One of my big problems with the idea that most mankind end up in hell (wide is the path to destruction) has exactly to do with what he said here. Only when we see God will we really grasp 2 important things: 1. How bad we really are, and 2. How much God really loves us. Those 2 statements should blow us all away. God goes so far as to die himself. He puts his best plan together, sacrifices himself, and sets his Spirit lose on us to draw us in. With all of his arsenal aimed at us we still end up seeing, at very best, through a glass darkly (and that is for Christians, not for the lost who see the gospel as foolishness), and most get lost, forever. He says that we truly don’t understand what a foolish thing we did until we die and it is too late. Don’t you see a problem with that? Wouldn’t God want us to grasp that BEFORE it was too late. OK, I’m going to pretend I’m god for a moment (forgive me, Lord, it’s just make-belief). I want to save my wayward children. I love them more than any mortal could possibly imagine. I can tell you at least one thing that I would do, and I will concentrate on that one thing alone for the sake of brevity: I would let each one of them know who I am and I would make sure they understood the full implications of their rebellion against me. It makes no logical sense whatsoever for me to damn a person for choosing sin over me when he didn’t understand me in the first place and without knowing that he truly would burn for all eternity for his choice. Not only would his choice result in his eternal demise, it would most likely do the same for his children whom he would train to think the way he does. He would then have the added bonus of his children in hell with him asking him, “why did you not tell me?” Expecting us to see how horrible our sins are when we simply can’t is an unrealistic expectation. Even my best understanding of how utterly corrupt I am after many years of sanctification pale in comparison to how utterly corrupt I am. Furthermore, my best, spirit-inspired understanding of the Lord’s holiness is laughable in the face of his actual holiness.
So, you have God warning Adam with a serious warning, but nothing even close to, “In the day that you eat of it you shall surely die AND condemn yourself and ALL your offspring to eternity in hell.” He doesn’t even mention is afterword. It just seems as if we have something wrong here because it’s not simply a matter of “our ways not being his”, but it becomes illogical based on the very things that God has revealed to us about him. I couldn’t imagine giving my son a very important charge with a horrific consequence if he disobeyed, but leave him mentally impaired to not really grasp what it was I was charging him with. It simply doesn’t make sense not based on my own understanding, but by what God reveals about himself to us in the scriptures. I know these aren’t new questions, but I have asked these my whole Christian life and I have been saved for 42 years and I’ve never heard even close to a decent answer to them except the typical, “trust in the Lord with all your heart and lean not on your own understanding…” “My ways are not your ways…” etc. No one ever says, “You know, maybe we are seeing the text wrong.” You know, when the word says, “Love never fails” and “His lovingkindness is everlasting”, maybe it means more than we think it does, because in the traditional view it seems to fail AND end. What do you think about his statement?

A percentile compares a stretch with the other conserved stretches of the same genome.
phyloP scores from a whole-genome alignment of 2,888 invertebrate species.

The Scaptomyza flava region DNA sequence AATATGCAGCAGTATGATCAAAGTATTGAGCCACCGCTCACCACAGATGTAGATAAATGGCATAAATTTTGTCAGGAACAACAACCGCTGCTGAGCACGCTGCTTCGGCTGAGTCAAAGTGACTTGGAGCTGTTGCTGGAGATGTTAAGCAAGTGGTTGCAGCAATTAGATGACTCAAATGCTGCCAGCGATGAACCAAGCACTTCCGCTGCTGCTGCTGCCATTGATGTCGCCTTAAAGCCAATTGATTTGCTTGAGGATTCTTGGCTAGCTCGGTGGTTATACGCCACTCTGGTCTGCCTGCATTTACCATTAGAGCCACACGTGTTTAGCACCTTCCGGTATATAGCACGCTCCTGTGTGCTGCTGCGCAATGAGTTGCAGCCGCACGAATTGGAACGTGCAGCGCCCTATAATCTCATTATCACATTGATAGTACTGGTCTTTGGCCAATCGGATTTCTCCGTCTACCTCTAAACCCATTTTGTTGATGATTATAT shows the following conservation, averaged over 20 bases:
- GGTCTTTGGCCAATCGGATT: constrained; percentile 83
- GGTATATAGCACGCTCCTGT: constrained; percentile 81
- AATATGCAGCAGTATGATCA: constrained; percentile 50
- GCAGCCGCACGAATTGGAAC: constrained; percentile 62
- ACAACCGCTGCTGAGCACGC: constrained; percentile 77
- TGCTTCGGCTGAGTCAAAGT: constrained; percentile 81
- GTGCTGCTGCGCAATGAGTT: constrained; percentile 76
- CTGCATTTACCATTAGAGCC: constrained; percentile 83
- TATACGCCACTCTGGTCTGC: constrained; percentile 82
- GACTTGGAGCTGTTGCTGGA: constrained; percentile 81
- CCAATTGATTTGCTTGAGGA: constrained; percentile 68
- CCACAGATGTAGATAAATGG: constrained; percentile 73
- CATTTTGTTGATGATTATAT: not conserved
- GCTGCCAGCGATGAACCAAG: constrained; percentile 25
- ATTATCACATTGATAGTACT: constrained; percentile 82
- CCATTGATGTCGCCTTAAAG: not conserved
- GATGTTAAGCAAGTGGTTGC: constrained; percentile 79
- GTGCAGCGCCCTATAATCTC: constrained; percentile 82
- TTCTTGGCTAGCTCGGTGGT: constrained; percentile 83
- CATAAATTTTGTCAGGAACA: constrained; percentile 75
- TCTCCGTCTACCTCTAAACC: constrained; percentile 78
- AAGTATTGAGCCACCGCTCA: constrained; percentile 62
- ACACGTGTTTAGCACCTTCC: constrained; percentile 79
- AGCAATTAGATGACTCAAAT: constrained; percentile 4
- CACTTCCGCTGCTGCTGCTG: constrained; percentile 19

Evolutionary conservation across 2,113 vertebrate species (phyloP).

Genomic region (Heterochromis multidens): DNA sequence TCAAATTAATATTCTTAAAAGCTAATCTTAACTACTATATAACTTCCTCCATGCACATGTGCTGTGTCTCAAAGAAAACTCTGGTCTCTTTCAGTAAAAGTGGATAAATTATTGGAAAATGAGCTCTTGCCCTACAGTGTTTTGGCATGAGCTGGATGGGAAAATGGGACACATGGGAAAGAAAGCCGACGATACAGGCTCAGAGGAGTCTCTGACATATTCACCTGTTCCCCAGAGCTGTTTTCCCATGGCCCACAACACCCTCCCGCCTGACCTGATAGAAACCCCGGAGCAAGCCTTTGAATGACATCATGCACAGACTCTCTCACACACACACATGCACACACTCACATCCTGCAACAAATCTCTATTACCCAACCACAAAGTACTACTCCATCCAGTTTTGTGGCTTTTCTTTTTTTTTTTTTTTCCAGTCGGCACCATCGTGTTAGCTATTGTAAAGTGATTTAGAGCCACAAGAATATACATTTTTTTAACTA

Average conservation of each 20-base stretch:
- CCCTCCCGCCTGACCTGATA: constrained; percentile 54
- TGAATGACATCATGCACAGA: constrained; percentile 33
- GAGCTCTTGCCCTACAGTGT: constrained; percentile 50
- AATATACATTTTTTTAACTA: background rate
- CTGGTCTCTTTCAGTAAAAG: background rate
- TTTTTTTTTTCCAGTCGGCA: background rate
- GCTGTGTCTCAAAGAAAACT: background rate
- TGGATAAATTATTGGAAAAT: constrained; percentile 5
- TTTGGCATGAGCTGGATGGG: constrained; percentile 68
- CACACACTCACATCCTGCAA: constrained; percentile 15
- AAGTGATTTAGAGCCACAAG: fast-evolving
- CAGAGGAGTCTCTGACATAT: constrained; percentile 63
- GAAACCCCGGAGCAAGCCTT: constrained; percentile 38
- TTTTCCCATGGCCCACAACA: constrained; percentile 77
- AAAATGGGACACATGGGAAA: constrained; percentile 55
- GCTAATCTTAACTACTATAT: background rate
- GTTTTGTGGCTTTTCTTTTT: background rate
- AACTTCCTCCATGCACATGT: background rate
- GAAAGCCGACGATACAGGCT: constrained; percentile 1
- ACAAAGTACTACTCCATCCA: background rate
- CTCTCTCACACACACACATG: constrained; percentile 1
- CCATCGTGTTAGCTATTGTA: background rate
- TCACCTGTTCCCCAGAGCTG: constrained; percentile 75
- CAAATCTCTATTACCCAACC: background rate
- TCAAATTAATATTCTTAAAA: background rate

I love this. One of the things I’ve found lacking in traditional theology is the understanding that grasping #2 is not inherently different from understanding God’s holiness. His holiness is not a separate attribute from his love. It’s amazing how many times one hears (especially from the neo-reformed crowd) “Yes, God is love, BUT…” No, it’s “God is love AND…” He’s not two-faced or confused. It is abundantly clear from Scripture that any other attitude he has toward his creation (wrath, anger, whatever) is in the context of his love (Psalm 30:5, anyone? ).
Our conclusions about God’s actions toward us always need to connect God’s love with his other attitudes. Perhaps we EUs can work on emphasizing this with ECTers, because to be honest sometimes our emphasis on God’s love can come across as wimpy and new-ageish. Of course God’s love isn’t wimpy, but until we get a better understanding of it, it wouldn’t hurt not to leave out his anger and wrath. I guess what I’m saying (and I’m preaching to myself here) is, instead of emphasizing LOVE (although there will be a time for that), maybe we can help ECTers refrain from disconnecting God’s attributes?
I don’t know, maybe this is just something for me to work on. Just a thought.